The headline reads: "Study: Mental illness rate higher in soldiers." 

The article goes on to offer alarming statistics: "The rate of major depression is five times as high among soldiers as civilians; intermittent explosive disorder, which results in episodes of extreme anger, is six times as high; and post-traumatic stress disorder was nearly 15 times higher than among civilians, the study found."

This would be pretty scary if true—but it isn't. Psychiatric epidemiology is done in a way that leads to systematic bias and inflated rates of reported psychiatric disorder. And there has also been systematic carelessness in how the results are misleadingly reported by the researchers and then passed on by the media.

The fatal (unacknowleged) flaw in the epidemiological studies arises from the fact that they are so expensive to conduct. As a cost-containment measure, the thousands of interviews on which the diagnoses are based must be conducted by lay people, not by clinicians.

Having some psychiatric symptoms is part of the human condition and does not by itself indicate the presence of mental disorder. The boundary between the worried well and the psychiatrically ill is fuzzy; arbitrary, and subjective—there is no biological test. It is easy to be reliable and accurate in diagnosing severe, clear-cut disorders; impossible to be very confident about the mild ones that very likely aren't disorders at all.

Lay interviewers cannot make this call. They have no way of judging whether the symptoms reported are severe enough, persistent enough, and pervasive enough to qualify as mental disorder. Instead, they lump anyone with symptoms among the mentally disordered.

The rates reported by psychiatric epidemiology are therefore always inflated; sometimes radically. They are no more than upper limits, not true rates. The epidemiologic interviews should be seen as no more than screening tools, not able to render a true clinical diagnosis.

It is not surprising that many soldiers have some symptoms of PTSD and sadness. But this should not be taken to mean that they qualify for a clinical diagnosis of PTSD or Major Depressive Disorder. The epidemiologic approach is unable to confirm the clinical significance of the symptoms and to arrive at anything approaching a true rate of these diagnoses. And the claims of high rates of Intermittent Explosive Disorder are particularly absurd. Intermittent explosive disorder, does not "result in episodes of extreme anger." It just describes such episodes. IED is a fairly meaningless and almost totally unstudied residual category that was included carelessly in the DSM only to help clinicians who needed a diagnosis for the violent people who occasionally presented for care. The fancy sounding, but essentially fake, diagnosis, Intermittent Explosive Disorder, should not lead to the stretched conclusion that all impulsivity and inappropriate violence exhibited by soldiers are signs they have a mental disorder.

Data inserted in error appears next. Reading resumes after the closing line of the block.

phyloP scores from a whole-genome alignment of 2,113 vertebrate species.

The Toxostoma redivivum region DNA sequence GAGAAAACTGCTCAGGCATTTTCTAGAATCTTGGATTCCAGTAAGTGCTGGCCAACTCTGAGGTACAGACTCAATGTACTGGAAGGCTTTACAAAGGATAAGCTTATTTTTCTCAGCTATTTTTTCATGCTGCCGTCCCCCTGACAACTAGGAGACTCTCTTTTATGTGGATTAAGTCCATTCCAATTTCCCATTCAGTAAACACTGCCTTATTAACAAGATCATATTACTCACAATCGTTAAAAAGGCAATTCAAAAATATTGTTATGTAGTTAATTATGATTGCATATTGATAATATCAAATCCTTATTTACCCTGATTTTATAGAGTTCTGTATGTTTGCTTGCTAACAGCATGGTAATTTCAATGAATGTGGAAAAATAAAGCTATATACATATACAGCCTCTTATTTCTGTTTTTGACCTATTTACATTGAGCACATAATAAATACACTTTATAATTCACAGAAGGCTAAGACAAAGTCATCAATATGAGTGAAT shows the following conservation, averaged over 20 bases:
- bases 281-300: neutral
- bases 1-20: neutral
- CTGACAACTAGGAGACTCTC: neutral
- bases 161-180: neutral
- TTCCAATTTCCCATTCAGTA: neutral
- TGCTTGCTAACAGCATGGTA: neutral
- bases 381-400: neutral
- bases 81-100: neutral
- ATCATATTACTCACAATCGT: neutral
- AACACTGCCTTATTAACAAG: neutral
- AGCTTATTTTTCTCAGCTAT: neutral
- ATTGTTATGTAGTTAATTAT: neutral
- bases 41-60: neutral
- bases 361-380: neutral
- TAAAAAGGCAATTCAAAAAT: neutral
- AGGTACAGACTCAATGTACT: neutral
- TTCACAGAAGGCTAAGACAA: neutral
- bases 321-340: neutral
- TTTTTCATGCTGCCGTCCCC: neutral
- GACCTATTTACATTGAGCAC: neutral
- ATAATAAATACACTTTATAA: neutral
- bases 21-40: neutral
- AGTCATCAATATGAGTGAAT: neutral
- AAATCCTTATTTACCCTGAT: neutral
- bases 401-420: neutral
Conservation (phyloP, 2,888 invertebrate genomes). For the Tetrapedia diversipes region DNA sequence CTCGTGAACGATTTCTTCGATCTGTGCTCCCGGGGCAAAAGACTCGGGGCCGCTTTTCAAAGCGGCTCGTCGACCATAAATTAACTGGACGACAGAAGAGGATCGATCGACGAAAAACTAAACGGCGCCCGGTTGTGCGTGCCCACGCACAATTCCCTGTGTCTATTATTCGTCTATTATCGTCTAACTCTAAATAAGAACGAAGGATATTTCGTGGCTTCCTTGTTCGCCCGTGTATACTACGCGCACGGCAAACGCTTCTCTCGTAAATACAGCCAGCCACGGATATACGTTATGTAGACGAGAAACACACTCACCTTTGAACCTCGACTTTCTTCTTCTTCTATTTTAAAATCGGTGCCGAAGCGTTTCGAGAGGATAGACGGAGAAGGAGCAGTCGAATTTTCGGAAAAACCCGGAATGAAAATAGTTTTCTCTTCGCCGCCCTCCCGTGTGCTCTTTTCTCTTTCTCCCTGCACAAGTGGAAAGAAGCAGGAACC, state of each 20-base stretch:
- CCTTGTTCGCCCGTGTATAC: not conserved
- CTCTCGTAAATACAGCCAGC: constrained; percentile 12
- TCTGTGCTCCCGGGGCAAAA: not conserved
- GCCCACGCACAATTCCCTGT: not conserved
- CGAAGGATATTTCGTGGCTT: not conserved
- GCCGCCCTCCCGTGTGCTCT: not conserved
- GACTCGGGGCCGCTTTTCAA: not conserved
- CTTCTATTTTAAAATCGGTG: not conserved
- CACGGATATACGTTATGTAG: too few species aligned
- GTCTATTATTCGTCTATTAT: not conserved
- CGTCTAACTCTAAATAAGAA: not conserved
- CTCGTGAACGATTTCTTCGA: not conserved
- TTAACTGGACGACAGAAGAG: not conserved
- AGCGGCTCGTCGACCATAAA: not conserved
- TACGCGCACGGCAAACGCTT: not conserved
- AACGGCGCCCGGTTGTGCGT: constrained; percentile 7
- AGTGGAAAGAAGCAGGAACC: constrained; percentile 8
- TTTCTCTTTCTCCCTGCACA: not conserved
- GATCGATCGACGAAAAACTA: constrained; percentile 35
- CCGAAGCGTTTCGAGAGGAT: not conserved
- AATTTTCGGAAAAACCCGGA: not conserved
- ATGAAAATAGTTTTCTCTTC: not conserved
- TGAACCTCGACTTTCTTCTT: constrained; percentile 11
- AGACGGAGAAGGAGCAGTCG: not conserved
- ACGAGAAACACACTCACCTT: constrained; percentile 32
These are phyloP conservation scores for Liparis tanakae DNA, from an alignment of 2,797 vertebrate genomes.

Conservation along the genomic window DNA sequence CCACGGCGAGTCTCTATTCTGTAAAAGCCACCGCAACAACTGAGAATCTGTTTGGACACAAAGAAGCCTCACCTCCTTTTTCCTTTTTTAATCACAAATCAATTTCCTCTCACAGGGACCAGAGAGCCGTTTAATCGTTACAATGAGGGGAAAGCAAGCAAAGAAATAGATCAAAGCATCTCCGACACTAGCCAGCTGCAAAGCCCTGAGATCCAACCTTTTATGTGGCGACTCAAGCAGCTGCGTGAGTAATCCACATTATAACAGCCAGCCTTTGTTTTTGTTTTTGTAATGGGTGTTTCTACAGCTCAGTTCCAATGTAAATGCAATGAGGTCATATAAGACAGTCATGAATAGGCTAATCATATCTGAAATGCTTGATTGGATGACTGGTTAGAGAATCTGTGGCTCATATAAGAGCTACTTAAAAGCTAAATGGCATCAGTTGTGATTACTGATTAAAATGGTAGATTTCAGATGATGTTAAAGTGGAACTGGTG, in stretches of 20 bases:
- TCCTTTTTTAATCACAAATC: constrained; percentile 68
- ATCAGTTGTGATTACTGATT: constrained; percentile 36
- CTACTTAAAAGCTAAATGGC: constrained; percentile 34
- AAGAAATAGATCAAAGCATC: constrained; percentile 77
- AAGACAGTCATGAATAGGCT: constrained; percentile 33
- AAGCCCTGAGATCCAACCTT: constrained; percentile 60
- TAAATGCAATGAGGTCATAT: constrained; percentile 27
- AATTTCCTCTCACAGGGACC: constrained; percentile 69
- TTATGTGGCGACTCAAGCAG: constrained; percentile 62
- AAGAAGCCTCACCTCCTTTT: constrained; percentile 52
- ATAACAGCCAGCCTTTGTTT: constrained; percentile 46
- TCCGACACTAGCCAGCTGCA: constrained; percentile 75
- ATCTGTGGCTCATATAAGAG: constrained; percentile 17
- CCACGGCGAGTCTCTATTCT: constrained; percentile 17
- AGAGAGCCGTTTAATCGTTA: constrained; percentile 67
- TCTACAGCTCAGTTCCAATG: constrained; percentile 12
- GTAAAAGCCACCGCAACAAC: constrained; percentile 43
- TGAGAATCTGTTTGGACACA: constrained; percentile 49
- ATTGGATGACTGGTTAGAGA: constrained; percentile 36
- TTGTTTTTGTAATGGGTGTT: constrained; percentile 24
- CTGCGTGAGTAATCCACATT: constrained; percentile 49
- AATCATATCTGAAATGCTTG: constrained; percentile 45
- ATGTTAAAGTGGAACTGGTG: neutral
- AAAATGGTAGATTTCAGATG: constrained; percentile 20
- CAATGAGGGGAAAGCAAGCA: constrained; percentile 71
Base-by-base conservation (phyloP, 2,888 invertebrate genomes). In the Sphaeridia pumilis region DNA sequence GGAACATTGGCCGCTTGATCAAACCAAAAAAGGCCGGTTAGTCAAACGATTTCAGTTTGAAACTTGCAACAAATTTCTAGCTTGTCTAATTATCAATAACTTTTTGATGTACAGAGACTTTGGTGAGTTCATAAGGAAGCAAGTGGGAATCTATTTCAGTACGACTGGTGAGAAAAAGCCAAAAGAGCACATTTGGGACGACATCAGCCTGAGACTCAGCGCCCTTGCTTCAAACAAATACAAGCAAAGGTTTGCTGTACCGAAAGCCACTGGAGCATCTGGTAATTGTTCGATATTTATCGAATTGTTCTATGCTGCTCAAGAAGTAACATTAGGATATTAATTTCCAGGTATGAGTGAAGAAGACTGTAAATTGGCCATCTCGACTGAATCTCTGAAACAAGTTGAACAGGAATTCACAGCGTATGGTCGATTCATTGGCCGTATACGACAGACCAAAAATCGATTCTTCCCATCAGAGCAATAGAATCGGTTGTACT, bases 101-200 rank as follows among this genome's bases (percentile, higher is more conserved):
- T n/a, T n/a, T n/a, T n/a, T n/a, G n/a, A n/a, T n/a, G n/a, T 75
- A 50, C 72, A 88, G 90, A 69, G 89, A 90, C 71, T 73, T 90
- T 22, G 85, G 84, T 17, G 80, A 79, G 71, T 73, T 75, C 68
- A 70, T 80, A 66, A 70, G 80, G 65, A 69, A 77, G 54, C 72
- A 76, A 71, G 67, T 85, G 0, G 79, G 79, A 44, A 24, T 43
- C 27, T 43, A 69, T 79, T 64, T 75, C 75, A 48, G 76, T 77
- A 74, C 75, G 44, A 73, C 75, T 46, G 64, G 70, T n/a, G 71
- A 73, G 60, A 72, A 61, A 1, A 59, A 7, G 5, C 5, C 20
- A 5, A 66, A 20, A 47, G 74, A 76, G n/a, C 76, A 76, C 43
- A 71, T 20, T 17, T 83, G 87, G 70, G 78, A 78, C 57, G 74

What are the harms in labelling (or rather often mislabelling) more than a quarter of our troops as mentally ill? The harms are numerous and potentially quite dangerous:

• Most immediately, careless over diagnosis in epidemiological clinical studies encourages careless over diagnosis in clinical practice. When clinicians are misled into believing that mental disorder is ubiquitous and often missed in our troops, they develop a trigger-happy lowered threshold for making a diagnosis even when it doesn't exist.

• Careless diagnosis then leads to careless treatment. Rates of prescribing psychiatric drugs have skyrocketed as has polypharmacy—i.e., the use of multiple, often interacting drugs, often in recklessly high doses. Several hundred troops die each year from accidental or deliberate overdoses of prescription drugs.

• When such a large percentage of troops gets mislabelled as mentally ill, the inaccurate and unfair stigma attaches not just to the mislabeled individuals but also to the entire combat force—and it follows them into later military and civilian life. Employers used to give preference to veterans; now they worry unnecessarily about their stability when hiring them.

• If the definition of mental illness includes many who are not really sick, the military and VA must badly misallocate resources. Those with real mental disorders who desperately need help are neglected; while those who would do better on their own receive what may be harmful treatment and misplaced stigma.

• A misdiagnosis of mental disorder may lead to an inappropriate provision of disability benefits. While this may benefit the individual in the short run; it often leads to real and unnecessary disabling in the long run.

Our troops deserve careful, not shotgun, diagnostic evaluation and a cautious approach to medication treatment. There should be much more attention paid to helping every returning soldier during the difficult transition out of combat zones and into ordinary military and civilian life. Soldiers should not need a mental disorder diagnosis before they can access the transitional resources that would help with this crucial adjustment.

The research reported is not just a waste of tens of millions of dollars better spent actually helping our troops—it mischaracterizes them in ways likely to lead to even more over doses of prescribed medication and even more disadvantage in the job market.

The military is far off track in dealing with its mental health problems.

Be sure to read the following responses to this post by our bloggers:

What If We All Got Mentally Ill Sometimes? is a reply by David Rettew M.D.

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